We discussed openly what we were most proud of from the last six months and our day-to-day coping mechanisms at home and work. There’s been hungry kids, caring responsibilities, no toilet rolls, new babies and new starters to factor in alongside our regular work commitments.

One of our Digital Voices, Angela, said that her team at work were her squad and was proud that they really coped with challenges, bonded and solidified themselves as a group. Another Voice, Alison, was proud of how quickly her family got into a routine that worked for them. Anne, vocalised what most of us were thinking – “I’m just glad we are getting through it”.

Followed by the most uttered phrased of 2020 – “You’re on mute!” we talked about how energised, uplifted and motivated we were to get back on track with our Digital Voices journeys and for the day’s activities.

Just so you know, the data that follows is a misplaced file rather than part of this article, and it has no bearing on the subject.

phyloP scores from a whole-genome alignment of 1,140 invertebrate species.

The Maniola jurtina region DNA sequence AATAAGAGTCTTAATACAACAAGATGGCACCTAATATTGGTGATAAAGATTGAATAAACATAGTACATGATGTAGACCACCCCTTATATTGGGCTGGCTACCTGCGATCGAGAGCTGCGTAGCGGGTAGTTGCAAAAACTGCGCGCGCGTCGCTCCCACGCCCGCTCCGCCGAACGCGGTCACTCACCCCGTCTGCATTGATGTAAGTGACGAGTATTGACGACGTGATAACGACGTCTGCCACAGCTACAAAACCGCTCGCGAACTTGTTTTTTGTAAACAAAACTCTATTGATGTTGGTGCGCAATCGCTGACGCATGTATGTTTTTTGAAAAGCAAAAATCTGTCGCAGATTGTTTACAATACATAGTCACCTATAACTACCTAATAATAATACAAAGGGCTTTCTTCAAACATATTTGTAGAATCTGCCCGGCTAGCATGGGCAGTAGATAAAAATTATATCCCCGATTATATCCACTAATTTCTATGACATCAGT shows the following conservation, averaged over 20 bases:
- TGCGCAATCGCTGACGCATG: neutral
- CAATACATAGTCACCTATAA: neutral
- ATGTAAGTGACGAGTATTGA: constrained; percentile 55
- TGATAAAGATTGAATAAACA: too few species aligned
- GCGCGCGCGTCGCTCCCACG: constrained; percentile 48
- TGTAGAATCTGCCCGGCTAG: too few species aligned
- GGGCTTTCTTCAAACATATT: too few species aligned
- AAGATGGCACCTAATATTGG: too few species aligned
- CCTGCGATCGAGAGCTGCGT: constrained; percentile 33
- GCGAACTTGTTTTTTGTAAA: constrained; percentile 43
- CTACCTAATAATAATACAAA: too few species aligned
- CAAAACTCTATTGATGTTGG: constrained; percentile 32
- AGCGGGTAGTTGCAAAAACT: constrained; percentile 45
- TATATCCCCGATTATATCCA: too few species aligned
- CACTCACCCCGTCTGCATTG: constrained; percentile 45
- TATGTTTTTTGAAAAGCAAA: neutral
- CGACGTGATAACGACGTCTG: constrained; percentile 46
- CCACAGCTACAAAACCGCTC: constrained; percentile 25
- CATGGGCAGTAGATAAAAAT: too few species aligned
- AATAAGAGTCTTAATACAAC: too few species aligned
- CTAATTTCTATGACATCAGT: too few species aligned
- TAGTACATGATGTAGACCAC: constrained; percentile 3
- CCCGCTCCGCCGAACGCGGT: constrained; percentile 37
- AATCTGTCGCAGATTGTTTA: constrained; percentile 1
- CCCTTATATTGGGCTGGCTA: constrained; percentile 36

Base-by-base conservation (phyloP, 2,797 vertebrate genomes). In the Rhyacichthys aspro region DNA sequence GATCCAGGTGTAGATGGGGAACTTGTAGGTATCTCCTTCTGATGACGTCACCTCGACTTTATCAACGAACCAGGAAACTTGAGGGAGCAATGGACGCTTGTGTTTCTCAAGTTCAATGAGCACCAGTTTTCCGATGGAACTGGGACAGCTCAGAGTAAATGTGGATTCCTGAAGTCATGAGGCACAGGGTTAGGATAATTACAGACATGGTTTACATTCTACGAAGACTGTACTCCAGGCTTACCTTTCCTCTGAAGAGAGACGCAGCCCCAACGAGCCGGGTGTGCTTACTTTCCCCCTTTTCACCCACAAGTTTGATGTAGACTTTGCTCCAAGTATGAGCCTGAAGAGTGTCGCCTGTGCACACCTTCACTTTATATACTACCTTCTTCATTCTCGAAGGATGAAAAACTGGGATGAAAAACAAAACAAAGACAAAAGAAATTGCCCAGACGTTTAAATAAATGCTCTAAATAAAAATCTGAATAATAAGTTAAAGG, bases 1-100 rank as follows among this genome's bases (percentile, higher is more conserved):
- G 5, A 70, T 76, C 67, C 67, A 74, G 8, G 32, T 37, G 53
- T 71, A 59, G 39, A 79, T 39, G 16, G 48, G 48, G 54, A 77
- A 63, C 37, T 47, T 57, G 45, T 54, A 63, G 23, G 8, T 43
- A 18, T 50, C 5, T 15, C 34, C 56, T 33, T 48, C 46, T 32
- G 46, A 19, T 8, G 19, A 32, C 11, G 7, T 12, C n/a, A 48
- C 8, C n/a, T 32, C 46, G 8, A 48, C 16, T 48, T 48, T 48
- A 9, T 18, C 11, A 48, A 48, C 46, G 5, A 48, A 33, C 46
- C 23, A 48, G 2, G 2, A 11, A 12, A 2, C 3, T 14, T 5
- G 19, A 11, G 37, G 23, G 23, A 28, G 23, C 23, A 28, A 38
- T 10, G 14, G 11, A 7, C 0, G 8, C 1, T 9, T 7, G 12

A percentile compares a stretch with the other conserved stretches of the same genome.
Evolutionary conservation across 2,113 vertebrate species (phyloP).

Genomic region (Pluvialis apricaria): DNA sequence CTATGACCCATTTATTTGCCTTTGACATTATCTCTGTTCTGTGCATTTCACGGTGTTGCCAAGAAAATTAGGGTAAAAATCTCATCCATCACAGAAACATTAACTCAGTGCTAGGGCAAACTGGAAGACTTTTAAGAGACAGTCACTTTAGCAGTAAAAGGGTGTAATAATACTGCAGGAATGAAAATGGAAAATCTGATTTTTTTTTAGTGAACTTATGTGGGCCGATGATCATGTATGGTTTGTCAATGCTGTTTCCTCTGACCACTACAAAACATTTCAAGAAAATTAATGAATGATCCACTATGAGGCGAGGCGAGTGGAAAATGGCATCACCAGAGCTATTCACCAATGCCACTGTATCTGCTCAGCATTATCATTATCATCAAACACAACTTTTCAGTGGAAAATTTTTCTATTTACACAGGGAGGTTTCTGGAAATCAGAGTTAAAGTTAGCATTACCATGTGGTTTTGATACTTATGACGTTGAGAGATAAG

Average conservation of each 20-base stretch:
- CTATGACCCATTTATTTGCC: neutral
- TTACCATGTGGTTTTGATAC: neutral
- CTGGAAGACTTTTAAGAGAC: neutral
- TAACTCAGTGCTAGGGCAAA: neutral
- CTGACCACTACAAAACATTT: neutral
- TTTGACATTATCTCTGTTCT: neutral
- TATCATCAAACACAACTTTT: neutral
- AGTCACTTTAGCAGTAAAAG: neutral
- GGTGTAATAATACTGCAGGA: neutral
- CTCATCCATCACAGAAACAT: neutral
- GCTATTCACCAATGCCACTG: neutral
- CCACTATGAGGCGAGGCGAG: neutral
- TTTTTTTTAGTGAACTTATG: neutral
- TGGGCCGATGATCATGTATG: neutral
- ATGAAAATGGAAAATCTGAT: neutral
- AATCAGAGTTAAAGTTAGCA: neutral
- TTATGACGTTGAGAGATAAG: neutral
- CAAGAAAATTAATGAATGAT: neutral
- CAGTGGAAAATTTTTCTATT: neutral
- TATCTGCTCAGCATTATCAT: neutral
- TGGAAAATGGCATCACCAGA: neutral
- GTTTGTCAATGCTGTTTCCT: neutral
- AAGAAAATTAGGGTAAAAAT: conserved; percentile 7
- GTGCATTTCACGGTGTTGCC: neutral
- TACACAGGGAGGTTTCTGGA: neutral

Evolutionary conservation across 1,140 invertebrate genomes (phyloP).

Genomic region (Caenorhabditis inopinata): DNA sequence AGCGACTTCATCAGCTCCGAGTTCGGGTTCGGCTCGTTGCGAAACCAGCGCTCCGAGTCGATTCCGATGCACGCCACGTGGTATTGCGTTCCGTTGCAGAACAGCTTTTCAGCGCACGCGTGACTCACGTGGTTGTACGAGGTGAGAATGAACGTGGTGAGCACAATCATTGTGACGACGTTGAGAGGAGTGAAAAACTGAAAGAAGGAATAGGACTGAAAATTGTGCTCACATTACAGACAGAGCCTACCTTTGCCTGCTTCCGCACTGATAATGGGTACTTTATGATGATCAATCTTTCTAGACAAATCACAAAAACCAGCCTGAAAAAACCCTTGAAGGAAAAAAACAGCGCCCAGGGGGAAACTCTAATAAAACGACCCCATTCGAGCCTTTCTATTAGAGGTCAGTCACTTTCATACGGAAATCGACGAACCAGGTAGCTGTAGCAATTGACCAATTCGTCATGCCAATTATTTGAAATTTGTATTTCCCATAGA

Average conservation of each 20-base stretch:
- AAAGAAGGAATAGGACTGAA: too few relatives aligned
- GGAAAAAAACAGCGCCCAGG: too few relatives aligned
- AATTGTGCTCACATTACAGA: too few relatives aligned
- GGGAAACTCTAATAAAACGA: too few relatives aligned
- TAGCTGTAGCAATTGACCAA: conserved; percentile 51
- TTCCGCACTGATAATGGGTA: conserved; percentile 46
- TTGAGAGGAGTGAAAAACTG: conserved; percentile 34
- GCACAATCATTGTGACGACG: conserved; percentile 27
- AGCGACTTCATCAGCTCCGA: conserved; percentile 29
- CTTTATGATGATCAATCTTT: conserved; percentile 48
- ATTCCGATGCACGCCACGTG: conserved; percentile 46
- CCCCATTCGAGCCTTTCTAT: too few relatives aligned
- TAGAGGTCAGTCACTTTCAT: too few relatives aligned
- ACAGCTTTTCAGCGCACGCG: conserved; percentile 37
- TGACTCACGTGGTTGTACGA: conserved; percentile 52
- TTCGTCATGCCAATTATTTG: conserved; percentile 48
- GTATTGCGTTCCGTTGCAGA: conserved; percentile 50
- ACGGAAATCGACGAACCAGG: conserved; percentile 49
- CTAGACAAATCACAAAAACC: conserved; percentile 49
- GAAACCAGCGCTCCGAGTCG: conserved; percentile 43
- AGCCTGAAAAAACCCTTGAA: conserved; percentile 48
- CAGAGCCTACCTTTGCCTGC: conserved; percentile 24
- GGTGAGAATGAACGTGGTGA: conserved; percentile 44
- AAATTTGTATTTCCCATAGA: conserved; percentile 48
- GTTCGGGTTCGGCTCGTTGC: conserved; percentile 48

Blogging, understanding our roles and communicating with confidence

Lisa Mason and Andrew Ellis from DWP's Digital Engagement Team lead a session during the Digital Voices learning event sat at a table in front of a monitor, surrounded by cameras
Lisa Mason and Andrew Ellis from DWP's Digital Engagement Team lead a session during the Digital Voices learning event

During the event, we discussed practical ways to build the skills and confidence to communicate across all platforms effectively. Since lockdown, the Digital Voices community has contributed two external blogs, five internal blogs and countless social positive social media posts and discussions.

Speaking of how she felt after seeing herself on screen in a video interview a few months ago, Digital Voice Judith talked about putting herself out of her comfort zone and even said she didn’t recognise herself. Blogging and social media mentor Andrew agreed that “getting started is often the hardest part” when posed with the question of “How do I get started with blogs when you have no oomph?”.

The Voices reflected on whether their learning needs had changed during the last six months - 34% of them agreed that their  priorities had changed since lockdown began.

One clear shift was how the Voices can create and optimise our presence in a virtual environment, and how they can be more effective when presenting and engaging by video.